We’ll begin in the town of Modena, home to beloved Traditional Balsamic Vinegar.
For a Golden Day in Modena, begin in the Medieval town’s pedestrian only historic center, which fans out from the Piazza Grande, the 12th century Romanesque Duomo and Tower–a UNESCO World Heritage Site.
Nearby, is the covered daily Mercato Albinelli, a football-field sized paradise of tidy stalls stocked with tempting greens, fruit, cured and fresh meats and baked goodies, graced by a lovely bronze statue in the center. Stop for a panini at Vino e Panini (Via Albinelli, #13).
Cobblestone streets in the Medieval historic center are lined with shops that sell luscious homemade chocolates, fresh pasta, and countless bottles of their “black gold” — balsamic vinegar. A great stop to buy local products is Enogastronomia Giuseppe Giusti Srl(Via Farini, 75059222533)
If you’re in the mood for something sweet, slip into Pasticceria San Biagio( Via Emilia Centro,77059217284) , that’s been famous for over a hundred years for its outstanding Marrons Glacèes and typical Modenese sweets such as the Barozzi Cake and the Amaretti of St. Geminiano.
Amaretti of St. Geminiano
My most memorable time in Modena was a visit to tour the Acetaia di Giorgio. The acetaia is in the attic of the home of a charming couple–Giorgio Barbieri and his wife Giovanna. The moment Giorgio opened the door I was hit with the eye-watering aroma of fermenting vinegar!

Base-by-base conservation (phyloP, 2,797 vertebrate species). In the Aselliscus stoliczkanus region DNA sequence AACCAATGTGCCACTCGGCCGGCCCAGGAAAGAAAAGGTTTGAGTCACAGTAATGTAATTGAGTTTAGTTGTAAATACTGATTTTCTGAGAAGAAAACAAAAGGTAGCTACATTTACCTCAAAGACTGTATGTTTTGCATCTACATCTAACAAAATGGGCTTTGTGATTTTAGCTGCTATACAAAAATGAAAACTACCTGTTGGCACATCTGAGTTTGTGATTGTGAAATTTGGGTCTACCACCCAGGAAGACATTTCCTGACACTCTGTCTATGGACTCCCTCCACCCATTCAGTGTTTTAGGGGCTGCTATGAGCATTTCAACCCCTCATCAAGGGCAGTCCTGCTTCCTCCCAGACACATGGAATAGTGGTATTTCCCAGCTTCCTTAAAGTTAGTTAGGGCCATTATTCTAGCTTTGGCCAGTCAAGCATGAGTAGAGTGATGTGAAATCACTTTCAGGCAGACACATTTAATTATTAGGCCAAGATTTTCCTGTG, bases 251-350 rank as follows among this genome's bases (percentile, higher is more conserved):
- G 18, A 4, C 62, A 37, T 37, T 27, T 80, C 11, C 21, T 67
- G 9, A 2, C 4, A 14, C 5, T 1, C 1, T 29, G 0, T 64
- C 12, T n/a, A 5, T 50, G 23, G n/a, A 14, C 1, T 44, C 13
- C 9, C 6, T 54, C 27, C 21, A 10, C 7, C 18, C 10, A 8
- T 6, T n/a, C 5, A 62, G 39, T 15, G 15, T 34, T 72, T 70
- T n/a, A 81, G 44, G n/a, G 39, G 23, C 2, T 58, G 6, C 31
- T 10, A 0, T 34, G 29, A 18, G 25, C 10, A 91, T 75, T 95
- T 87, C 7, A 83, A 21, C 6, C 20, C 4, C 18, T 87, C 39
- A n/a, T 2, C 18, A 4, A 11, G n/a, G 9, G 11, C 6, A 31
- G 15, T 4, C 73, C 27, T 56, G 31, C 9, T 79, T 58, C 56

“One conducts an acetaia, a person doesn’t own it… it’s a living thing,” Giorgio told me, as took me up three flights of stairs and showed me around his vinegar loft. At 6 feet 8 inches tall, the genteel, slim retired national volleyball player is a master conductor. Using a giant glass dropper, he meticulously decanted vinegar from one antique barrel to another, while explaining the vinegar-making process he learned from his grandmother, which involves judiciously transferring grape must from year to year to barrels made of different woods, so a variety of flavors is absorbed into the liquid.
Barbieri is one of fifty-five producers approved by a government run consortium to make what is considered “real” balsamic, labeled Aceto Balsamico Tradizionale di Modena, and stamped DOP, which stands for Denomination of Protected Origin. A rigorous testing process must be undergone to meet the consortium’s standards. Barbieri’s vinegars, which he ages from twelve to twenty-five years, have always passed inspection.
“I’ve never had real balsamic vinegar before,” I said, amazed, when I tasted a demitasse spoonful he offered me. The thick, syrupy condiment burst with a balance of sweet and sour flavors that didn’t come close to what’s called balsamic in the states. After seeing the meticulous production process, and the daily dedication this tradition takes, I’ll never balk at paying for the real thing again.
Giovanna made lunch in their downstairs dining room that opens to a garden. Aceto balsamico was featured in every delicious dish, including pumpkin tortellini with sage butter and an arugula and apple salad. This lunch remains up there with one of the best meals I’ve ever had in Italy!
We had a light dinner that night at Trattoria del Giardinetto (Piazzale Boschetti 1, 059234448), where you can enjoy such classics as Gnocco Fritto di Modena (fried pasta pillows) or housemade tigelle (small savory flatbreads) with cured meats.
For more on the Modena Market, click here for Travels with Tricia’s beautiful Blog Post